Like many people, Evanston resident Sera Young faced last year’s COVID-19 lockdown with a combination of dread and boredom. “We were going crazy at home,” she recalled. So she started “doing O’s” with her family, that is, taking long looping walks around the neighborhood.

That’s when she noticed the “unappreciated little park” on the east side of Lincolnwood Drive between Harrison and Lincoln streets. Overgrown with weeds and strewn with trash, “It looked like it could use a little TLC,” she recalled. So she and her Harrison Street neighbor and friend Rachel Hanrahan decided to clean it up.

They started with a call to 6th Ward City Council member Tom Suffredin, in whose ward the park is located. Suffredin referred them to Stephen Walker, the City’s Public Works Supervisor.

Walker cautioned them a makeover, even in a park as tiny as that one, would require more than a little TLC. “So we made a pinky promise,” Young recalled, “and committed to making it happen.”

Over the course of a year, volunteer neighbors cleaned out the trash, trimmed trees, pulled weeds and planted City-donated pollinator plants like milkweed and golden rod. Young donated a red maple tree from her family garden, which the City helped plant. Last Mother’s Day Harrison Street neighbors used a rototiller to dig out a large patch of overgrown ivy. They also repainted the bench there to say “Turnaround Park.”

Turnaround Park
Rachel Hanrahan (left) and Sera Young at the Turnaround Park bench. (Photo by Les Jacobson)

Why Turnaround Park?

According to Kevin Hanrahan, Rachel’s husband and the unofficial neighborhood historian, a century ago a local street car ran from Central Street and Green Bay Road west to Lincolnwood Drive. It turned around at the little park. Hence the name.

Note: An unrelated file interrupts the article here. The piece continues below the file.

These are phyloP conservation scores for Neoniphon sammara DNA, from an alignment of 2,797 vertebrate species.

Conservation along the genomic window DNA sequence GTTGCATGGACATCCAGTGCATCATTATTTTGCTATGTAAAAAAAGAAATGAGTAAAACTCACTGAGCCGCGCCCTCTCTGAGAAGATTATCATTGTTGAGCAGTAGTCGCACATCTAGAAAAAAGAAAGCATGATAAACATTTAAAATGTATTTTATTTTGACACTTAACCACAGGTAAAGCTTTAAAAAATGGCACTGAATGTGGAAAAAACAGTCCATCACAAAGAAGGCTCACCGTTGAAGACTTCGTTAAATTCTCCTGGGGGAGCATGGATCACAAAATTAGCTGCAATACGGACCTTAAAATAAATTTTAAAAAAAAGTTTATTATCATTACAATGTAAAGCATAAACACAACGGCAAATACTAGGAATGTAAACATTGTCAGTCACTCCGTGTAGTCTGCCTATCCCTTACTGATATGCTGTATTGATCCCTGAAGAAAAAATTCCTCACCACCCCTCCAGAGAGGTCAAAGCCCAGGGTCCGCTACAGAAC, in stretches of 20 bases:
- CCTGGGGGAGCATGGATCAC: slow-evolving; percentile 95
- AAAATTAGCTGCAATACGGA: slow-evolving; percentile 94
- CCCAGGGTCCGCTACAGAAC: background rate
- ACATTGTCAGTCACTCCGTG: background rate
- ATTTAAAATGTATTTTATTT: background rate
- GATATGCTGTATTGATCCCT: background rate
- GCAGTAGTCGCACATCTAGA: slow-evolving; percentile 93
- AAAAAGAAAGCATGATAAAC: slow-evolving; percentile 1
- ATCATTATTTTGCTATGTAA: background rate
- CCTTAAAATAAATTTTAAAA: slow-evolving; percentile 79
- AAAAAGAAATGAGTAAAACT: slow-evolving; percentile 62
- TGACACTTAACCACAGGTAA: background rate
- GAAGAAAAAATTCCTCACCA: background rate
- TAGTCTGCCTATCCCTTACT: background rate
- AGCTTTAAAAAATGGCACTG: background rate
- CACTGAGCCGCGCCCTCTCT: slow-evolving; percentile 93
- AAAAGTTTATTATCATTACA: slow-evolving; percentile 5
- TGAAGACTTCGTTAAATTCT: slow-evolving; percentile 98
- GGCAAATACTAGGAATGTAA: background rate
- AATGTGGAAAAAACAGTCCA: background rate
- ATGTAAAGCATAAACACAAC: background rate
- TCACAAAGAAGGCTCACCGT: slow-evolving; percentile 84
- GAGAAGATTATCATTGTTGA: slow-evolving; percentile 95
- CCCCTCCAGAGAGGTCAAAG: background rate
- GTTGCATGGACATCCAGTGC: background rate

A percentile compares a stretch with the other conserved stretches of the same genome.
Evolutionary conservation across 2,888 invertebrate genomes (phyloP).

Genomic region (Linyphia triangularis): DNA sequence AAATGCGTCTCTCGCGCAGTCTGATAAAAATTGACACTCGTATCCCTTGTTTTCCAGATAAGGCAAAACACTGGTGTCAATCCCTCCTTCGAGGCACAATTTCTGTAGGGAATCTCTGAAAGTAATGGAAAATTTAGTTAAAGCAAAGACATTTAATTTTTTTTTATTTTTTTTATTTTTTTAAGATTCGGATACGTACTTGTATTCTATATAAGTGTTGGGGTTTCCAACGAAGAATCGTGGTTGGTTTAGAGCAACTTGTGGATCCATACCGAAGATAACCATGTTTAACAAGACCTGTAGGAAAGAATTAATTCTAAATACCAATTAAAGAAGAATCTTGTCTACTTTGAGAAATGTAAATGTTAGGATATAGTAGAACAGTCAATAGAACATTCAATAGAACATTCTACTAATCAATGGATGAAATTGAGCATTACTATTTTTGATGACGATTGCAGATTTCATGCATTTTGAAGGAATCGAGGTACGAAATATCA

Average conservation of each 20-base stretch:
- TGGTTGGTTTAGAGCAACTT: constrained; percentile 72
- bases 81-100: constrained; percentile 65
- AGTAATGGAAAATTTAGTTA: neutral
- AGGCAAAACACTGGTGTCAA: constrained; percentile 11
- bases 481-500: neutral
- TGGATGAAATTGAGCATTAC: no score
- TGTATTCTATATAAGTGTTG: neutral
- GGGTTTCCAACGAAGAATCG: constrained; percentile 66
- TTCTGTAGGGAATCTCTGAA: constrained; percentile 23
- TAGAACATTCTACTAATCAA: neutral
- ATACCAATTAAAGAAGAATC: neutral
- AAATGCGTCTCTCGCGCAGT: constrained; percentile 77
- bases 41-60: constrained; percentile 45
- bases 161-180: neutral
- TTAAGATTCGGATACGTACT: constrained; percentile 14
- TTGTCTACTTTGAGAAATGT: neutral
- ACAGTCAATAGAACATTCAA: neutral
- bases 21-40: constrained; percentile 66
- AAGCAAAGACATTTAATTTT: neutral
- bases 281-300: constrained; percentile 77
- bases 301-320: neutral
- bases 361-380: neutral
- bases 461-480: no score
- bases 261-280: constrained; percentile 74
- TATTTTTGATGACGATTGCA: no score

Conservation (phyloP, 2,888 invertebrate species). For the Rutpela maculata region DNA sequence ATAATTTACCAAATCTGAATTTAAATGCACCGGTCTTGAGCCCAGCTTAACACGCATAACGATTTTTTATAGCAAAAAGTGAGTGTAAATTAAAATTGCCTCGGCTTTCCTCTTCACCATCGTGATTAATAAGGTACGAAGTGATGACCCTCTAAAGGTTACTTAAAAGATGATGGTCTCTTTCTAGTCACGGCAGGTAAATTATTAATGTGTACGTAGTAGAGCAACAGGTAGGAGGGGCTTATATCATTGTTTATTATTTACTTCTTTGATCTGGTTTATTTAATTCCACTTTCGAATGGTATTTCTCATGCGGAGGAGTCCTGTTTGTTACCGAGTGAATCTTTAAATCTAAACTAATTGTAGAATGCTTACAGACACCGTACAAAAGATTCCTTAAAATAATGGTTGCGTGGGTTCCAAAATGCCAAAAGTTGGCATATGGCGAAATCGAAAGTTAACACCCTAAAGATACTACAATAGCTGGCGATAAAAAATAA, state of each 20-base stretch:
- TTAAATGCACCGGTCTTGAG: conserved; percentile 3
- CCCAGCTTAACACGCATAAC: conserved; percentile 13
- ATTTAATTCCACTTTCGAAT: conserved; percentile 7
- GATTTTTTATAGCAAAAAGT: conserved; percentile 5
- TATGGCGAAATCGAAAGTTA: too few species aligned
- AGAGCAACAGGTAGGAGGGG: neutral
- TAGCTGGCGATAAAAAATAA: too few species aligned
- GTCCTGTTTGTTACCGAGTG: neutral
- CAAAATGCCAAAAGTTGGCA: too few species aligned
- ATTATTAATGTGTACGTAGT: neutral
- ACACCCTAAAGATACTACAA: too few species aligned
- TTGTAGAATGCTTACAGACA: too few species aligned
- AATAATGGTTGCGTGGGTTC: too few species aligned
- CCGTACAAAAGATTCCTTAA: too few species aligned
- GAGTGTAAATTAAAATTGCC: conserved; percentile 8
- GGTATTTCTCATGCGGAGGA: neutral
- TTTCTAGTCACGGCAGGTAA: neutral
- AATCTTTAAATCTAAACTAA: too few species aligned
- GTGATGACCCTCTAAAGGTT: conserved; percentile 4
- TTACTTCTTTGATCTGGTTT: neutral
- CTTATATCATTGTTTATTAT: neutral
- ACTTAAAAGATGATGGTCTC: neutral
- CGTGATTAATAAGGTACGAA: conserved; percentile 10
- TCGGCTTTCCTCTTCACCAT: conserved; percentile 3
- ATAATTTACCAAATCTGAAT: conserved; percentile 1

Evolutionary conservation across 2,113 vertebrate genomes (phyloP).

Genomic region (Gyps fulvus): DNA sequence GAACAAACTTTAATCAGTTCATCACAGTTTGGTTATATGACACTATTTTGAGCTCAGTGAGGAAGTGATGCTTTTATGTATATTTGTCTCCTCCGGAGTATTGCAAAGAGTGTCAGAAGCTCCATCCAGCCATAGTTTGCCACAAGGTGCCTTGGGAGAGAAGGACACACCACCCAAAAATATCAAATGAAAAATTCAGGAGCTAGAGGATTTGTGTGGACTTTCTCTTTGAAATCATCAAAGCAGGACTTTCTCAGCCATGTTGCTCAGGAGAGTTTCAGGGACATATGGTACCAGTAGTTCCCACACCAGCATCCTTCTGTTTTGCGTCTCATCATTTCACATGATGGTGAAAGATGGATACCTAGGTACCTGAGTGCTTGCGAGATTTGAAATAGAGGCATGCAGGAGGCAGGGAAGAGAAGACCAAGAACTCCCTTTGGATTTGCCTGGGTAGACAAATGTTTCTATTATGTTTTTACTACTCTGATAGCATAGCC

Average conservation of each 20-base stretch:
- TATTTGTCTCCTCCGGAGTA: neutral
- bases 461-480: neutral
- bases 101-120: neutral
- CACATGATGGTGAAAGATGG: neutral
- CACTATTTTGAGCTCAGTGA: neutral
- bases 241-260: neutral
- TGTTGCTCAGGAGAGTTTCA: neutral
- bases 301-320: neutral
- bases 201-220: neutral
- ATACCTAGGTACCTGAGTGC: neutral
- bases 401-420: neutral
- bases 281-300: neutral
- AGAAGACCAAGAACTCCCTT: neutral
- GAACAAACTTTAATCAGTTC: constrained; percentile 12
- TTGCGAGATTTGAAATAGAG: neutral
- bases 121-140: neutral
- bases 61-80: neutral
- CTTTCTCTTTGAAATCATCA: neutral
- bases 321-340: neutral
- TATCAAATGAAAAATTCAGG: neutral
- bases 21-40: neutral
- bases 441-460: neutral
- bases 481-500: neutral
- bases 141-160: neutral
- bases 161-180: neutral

Turnaround Park
Sixth Ward Council member Tom Suffredin wields the scissors at the Sept. 18 Turnaround Park dedication ceremony. With him are youthful neighbors (from left) Aurora Lucks and Kira Hanrahan, and (at right) their mothers Rachel Hanrahan and Sera Young. (Photo by Les Jacobson)

The effort was capped Sept. 18 with a ribbon-cutting ceremony with Suffredin, Young, Hanrahan and dozens of neighbors taking part during the annual Harrison Street block party.

Was the turnaround at Turnaround Park worth the effort? “Absolutely,” said Young. “It brought out the best in our ‘hood.”

Les is a longtime Evanstonian and RoundTable writer and editor. He won a Chicago Newspaper Guild best feature story award in 1975 for a story on elderly suicide and most recently four consecutive Northern...

2 replies on “Turnaround Park marks the spot”

  1. What a great success story, however i am not surprised as Sera Young is my daughter and history will show when she decides to march, the band plays.

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